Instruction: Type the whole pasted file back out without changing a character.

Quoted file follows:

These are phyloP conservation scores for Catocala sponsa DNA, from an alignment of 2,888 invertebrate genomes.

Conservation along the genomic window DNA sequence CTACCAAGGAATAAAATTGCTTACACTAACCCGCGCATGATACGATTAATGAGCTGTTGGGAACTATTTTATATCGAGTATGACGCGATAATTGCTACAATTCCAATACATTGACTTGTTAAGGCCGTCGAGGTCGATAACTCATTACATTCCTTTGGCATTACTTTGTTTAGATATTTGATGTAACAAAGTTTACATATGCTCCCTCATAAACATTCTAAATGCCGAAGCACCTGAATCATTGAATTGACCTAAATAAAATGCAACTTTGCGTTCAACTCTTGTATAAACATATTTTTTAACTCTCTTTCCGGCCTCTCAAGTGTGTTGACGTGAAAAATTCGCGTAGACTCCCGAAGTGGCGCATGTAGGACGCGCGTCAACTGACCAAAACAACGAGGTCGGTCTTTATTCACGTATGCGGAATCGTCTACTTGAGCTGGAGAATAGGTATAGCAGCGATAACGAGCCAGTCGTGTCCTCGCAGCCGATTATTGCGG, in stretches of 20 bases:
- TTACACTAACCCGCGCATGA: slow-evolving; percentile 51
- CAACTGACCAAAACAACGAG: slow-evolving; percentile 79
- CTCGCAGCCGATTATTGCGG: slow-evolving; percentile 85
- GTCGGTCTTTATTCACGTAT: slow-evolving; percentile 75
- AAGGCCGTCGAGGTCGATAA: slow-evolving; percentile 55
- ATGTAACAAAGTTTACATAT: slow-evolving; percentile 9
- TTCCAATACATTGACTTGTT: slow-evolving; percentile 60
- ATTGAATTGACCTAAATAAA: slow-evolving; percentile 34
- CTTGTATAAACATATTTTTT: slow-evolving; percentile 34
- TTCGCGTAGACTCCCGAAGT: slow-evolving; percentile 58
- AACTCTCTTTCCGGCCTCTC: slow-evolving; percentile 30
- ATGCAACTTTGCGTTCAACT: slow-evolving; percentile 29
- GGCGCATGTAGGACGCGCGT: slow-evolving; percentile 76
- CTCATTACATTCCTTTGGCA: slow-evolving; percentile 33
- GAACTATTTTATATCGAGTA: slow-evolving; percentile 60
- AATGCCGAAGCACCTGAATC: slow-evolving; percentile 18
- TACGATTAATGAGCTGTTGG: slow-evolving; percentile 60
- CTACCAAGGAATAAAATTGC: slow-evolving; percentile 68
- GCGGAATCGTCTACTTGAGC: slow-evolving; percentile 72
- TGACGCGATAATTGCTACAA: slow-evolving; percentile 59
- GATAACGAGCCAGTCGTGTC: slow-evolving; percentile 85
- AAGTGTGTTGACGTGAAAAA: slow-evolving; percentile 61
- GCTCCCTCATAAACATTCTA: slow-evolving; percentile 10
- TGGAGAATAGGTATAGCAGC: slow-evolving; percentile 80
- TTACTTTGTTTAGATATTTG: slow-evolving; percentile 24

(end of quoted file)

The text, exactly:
These are phyloP conservation scores for Catocala sponsa DNA, from an alignment of 2,888 invertebrate genomes.

Conservation along the genomic window DNA sequence CTACCAAGGAATAAAATTGCTTACACTAACCCGCGCATGATACGATTAATGAGCTGTTGGGAACTATTTTATATCGAGTATGACGCGATAATTGCTACAATTCCAATACATTGACTTGTTAAGGCCGTCGAGGTCGATAACTCATTACATTCCTTTGGCATTACTTTGTTTAGATATTTGATGTAACAAAGTTTACATATGCTCCCTCATAAACATTCTAAATGCCGAAGCACCTGAATCATTGAATTGACCTAAATAAAATGCAACTTTGCGTTCAACTCTTGTATAAACATATTTTTTAACTCTCTTTCCGGCCTCTCAAGTGTGTTGACGTGAAAAATTCGCGTAGACTCCCGAAGTGGCGCATGTAGGACGCGCGTCAACTGACCAAAACAACGAGGTCGGTCTTTATTCACGTATGCGGAATCGTCTACTTGAGCTGGAGAATAGGTATAGCAGCGATAACGAGCCAGTCGTGTCCTCGCAGCCGATTATTGCGG, in stretches of 20 bases:
- TTACACTAACCCGCGCATGA: slow-evolving; percentile 51
- CAACTGACCAAAACAACGAG: slow-evolving; percentile 79
- CTCGCAGCCGATTATTGCGG: slow-evolving; percentile 85
- GTCGGTCTTTATTCACGTAT: slow-evolving; percentile 75
- AAGGCCGTCGAGGTCGATAA: slow-evolving; percentile 55
- ATGTAACAAAGTTTACATAT: slow-evolving; percentile 9
- TTCCAATACATTGACTTGTT: slow-evolving; percentile 60
- ATTGAATTGACCTAAATAAA: slow-evolving; percentile 34
- CTTGTATAAACATATTTTTT: slow-evolving; percentile 34
- TTCGCGTAGACTCCCGAAGT: slow-evolving; percentile 58
- AACTCTCTTTCCGGCCTCTC: slow-evolving; percentile 30
- ATGCAACTTTGCGTTCAACT: slow-evolving; percentile 29
- GGCGCATGTAGGACGCGCGT: slow-evolving; percentile 76
- CTCATTACATTCCTTTGGCA: slow-evolving; percentile 33
- GAACTATTTTATATCGAGTA: slow-evolving; percentile 60
- AATGCCGAAGCACCTGAATC: slow-evolving; percentile 18
- TACGATTAATGAGCTGTTGG: slow-evolving; percentile 60
- CTACCAAGGAATAAAATTGC: slow-evolving; percentile 68
- GCGGAATCGTCTACTTGAGC: slow-evolving; percentile 72
- TGACGCGATAATTGCTACAA: slow-evolving; percentile 59
- GATAACGAGCCAGTCGTGTC: slow-evolving; percentile 85
- AAGTGTGTTGACGTGAAAAA: slow-evolving; percentile 61
- GCTCCCTCATAAACATTCTA: slow-evolving; percentile 10
- TGGAGAATAGGTATAGCAGC: slow-evolving; percentile 80
- TTACTTTGTTTAGATATTTG: slow-evolving; percentile 24